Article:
Climate Anxiety Counseling: Day 1

Weather: sunny and brisk shading to gray and chilly

Number of people: 22 stoppers, 4 walk-bys

Number of hecklers: 0!

Pages of notes: 12

Conversations between people previously unknown to one another: 2

Business cards proffered and accepted: 1

Money raised for Environmental Justice League of RI: $10.00 even! (Most people donated a lot more than a nickel–one guy put in $5.00!)


When people don’t stop but look, they provide a wide range of facial expressions.

The handtruck works great, but it’s heavy. My forearms will be awesome.

I can’t say I feel better, but I’m glad to be doing this.


Some conversations:

I’m worried about the financial situation. In the whole country. I’m embarrassed to say this: I work part time so I can qualify for food stamps so my son and I can eat. I was working full time, but I couldn’t afford food. Daycare was $800 and I was taking home $1600 after taxes, health insurance, everything, but my rent was $600, and then utilities. So I would pay a little rent each month and buy food … I went to college, I wanted to be able to sustain myself.

Can I ask why it’s embarrassing?

I just feel like I should be able to support myself. Everybody struggles, but people just don’t talk about it.


What do you imagine when you imagine that kind of future?

That everything’s melted and burnt. So hot that you can’t go for a second without drinking water. Doomsday scenarios. And we know that humans made it, that it’s because of our use of natural resources.


I’m filled with climate anxiety all the time. It doesn’t bother me on a day-to-day basis, because my life is fine right now. But we’re gonna have a planet that’s going crazy–deserts, no food, storms. I feel embarrassed to say that it bothers me, because everything is working fine for me at the moment. But it’s hard to have hope.

What about stuff that you could do to ease things for people who’d be less okay?

What I could do to ease things for people — well, I volunteer, I vote. I do stuff with

What about taking someone into your house who was displaced by flooding, something like that?

 Well, I don’t even have a house of my own right now. There’s limits to how much I really wanna do. I mean, I like my own personal space. Then you get guilty that you’re not doing more.


(This was part of a long conversation with two people, friends)

Friend 1: It seems like that’s an important thing, scaling down from thinking about the world. There’s some potential in people feeling connected to their homes.

Friend 2: I just learned the difference between a phoneme, which is the smallest unit of sound, like Mu Ih Ll K, and a morpheme, which is the smallest unit of meaning, like MILK. So like the world, that’s a phoneme, but what the crap is the world? It’s not the smallest unit of meaning. How do you break that up–world, countries, communities?

Friend 1: Maybe people need to find their morphemes for themselves — “I’m only gonna think about planting trees in my neighborhood.” And, “What do I want to protect?”  … And that could also mean learning the history of the neighborhood and the community, meeting people and learning about people. Do we wanna help each other or help ourselves more?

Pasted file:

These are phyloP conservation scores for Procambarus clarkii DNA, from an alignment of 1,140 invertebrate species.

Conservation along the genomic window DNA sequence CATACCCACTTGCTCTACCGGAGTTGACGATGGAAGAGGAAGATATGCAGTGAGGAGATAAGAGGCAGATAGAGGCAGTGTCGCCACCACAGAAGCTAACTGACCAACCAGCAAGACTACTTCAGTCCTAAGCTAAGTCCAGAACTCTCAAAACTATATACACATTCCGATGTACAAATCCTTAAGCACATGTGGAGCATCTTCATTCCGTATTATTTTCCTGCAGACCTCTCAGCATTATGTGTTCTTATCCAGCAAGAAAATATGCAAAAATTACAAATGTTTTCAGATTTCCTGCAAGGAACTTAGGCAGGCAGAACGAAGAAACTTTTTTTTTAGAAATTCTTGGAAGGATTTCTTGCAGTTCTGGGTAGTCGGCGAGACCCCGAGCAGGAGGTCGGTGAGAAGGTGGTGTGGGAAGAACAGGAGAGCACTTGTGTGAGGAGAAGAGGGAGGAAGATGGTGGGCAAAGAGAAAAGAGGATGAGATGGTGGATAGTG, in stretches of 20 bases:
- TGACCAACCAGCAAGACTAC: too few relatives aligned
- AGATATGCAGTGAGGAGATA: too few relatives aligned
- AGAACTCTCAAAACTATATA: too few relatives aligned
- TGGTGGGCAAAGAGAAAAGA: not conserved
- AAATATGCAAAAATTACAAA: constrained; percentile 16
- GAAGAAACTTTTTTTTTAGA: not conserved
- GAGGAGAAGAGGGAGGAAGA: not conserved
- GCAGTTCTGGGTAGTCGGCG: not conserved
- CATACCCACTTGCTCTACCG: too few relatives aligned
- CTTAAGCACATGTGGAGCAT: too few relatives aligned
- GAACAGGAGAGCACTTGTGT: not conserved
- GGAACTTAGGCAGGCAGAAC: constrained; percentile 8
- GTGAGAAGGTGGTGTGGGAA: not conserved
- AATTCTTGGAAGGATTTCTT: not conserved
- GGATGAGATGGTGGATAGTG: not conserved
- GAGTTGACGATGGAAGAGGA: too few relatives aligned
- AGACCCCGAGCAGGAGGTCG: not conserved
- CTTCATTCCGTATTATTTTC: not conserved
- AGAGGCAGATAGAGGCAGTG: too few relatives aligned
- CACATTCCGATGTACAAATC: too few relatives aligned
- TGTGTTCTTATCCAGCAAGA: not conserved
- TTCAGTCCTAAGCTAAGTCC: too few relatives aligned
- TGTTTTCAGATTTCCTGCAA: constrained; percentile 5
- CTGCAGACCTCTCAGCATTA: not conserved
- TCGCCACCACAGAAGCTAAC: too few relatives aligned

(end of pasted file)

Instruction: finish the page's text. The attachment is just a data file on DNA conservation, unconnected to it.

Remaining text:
Friend 2: That freaks me out so much.


I’m worried about the future. I lost my passport two days ago. Also I’m worried about my kids for the future, my family back home, politics, corruption, health.

Is there anything wrong with your health?

Sometimes you feel something … Anxiety itself, if it’s gonna harm me, or someone. My end in this world. My friends. My younger sister, her future.

Do you feel all of these all at once or do they take turns? 

All at once.

What do you when you feel all these anxieties?

 I sing to myself, or I pray. Mostly I pray.


Today’s poem (from a four-way conversation between participants that went by a little fast):

It’ll all come to us

when we’re gone

30, 40, 60, 70 years

when we’re gone

it’ll come to pass

the north, the south, all gone

humans and animals

will come to pass

will never last

will be a loss

a dead loss and acceptable

will lessen

where we’re going

it will all be changed

be lost as a whole

or partially the lesson

under the icecap

on the wing and leaking

losing sleep

and getting rich

and giving what you can

to everyone and let loss

and get less

and be given

to everyone in trust

for less and less

held in bewilderment

by someone a stranger

a passerby openly

stepping over the doorsill

as over a body

the livelong day

what’s worse

an invading vine

or a blank isle

what’s the wrong question

how will you give

yourself away

what’s the right ocean

the living one spelling out

what remains to us

since you asked me

I’ve sat here for over

two hours of people

and passage and seeming

not to stare or staring

like a hole

in a coat

I don’t bother to hide

like a bald spot



a garbage animal unseemly

how they make a living

how to make someone or

something else living

how to make a living thing

how to make a living thing dead

how to make a living thing die

by turning to me

we’re basically dead

we’re basically already gone

no we’re basically dying

it’s different



2 thoughts on “Climate Anxiety Counseling: Day 1

  1. Pingback: Alternate Histories: 5/13, 4/6 | climateanxietycounseling

  2. Pingback: Climate Anxiety Counseling: Kennedy Plaza/Burnside Park, 6/29/17 | climateanxietycounseling

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